Abstract Expressionism

So I finally made it to the Abstract Expressionism show at the Royal Academy on the very last day. And I’m glad I braved the cold and cycled into town as what a great exhibition it was. Often these shows are billed as a ‘once in a lifetime’ opportunity, but this really was a chance to see artworks that are rarely loaned from their permanent homes. I won’t labour the point as the show is now finished, and I really must try to get into the habit of going to see things when they open rather seconds before they close!

The show starts with a room full of early works by the artists who were later grouped together under the Abstract Expressionism banner. It’s fascinating to spot the ideas and traits that these disparate artists would go on to develop. There is darkness at the heart of some of these works, not surprising perhaps as this generation of artists lived through the tumultuous first half of the 20th century. The exhibition devotes whole rooms to the major players, but also groups work by artists (who may be less well know) by themes such as ‘Gesture as Colour’ and ‘The Violent Mark’.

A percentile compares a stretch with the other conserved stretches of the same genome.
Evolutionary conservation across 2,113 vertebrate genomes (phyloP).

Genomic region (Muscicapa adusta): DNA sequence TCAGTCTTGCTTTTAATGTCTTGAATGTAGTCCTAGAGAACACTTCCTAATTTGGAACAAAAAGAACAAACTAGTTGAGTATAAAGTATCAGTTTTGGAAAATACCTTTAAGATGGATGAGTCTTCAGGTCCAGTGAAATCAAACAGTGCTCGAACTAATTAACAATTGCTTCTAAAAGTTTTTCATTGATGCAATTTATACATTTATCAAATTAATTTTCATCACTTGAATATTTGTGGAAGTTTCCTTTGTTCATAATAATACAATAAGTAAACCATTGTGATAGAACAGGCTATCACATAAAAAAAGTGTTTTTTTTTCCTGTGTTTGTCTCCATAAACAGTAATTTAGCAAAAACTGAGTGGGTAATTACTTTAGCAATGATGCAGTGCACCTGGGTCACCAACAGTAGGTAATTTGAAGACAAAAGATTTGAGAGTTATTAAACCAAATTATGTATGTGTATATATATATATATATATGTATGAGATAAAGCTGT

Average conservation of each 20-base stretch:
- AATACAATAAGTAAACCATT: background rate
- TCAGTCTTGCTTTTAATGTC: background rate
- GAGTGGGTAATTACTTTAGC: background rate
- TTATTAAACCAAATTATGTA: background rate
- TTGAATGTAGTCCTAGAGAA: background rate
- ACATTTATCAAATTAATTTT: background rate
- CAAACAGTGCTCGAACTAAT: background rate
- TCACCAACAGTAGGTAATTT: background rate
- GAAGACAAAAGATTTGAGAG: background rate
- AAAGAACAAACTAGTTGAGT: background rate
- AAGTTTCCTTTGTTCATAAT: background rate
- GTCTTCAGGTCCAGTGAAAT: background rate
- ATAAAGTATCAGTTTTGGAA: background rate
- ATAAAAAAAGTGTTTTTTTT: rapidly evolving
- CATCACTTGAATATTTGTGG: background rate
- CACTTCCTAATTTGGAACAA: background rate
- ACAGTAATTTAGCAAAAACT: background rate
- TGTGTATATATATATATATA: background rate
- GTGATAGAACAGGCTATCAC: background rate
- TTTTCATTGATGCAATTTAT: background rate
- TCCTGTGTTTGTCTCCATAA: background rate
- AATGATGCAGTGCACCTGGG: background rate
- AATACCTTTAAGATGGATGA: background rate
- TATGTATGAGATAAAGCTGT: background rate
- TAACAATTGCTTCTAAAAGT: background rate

Jackson Pollock‘s work populates the largest room, as the size of some of his work demands, but even though he is possibly the most famous artist here (along with Mark Rothko), I still find myself unmoved by his work. The luminosity of of Rothko’s familiar rectangles shimmer in the adjacent room. I’ve visited the Seagram Murals at Tate Modern on many occasions, and I love the atmosphere they create, but it was wonderful to see a group of paintings that I wasn’t familiar with. Other joys were the works of Barnett Newman, Franz Klein‘s muscular monochromes and the work of Clyfford Still and Joan Mitchell (whose work I didn’t know at all).

If you missed the show, it’s well worth seeking out the lovely accompanying catalogue, which gives a flavour of this exhibition’s visual impact and range.

 

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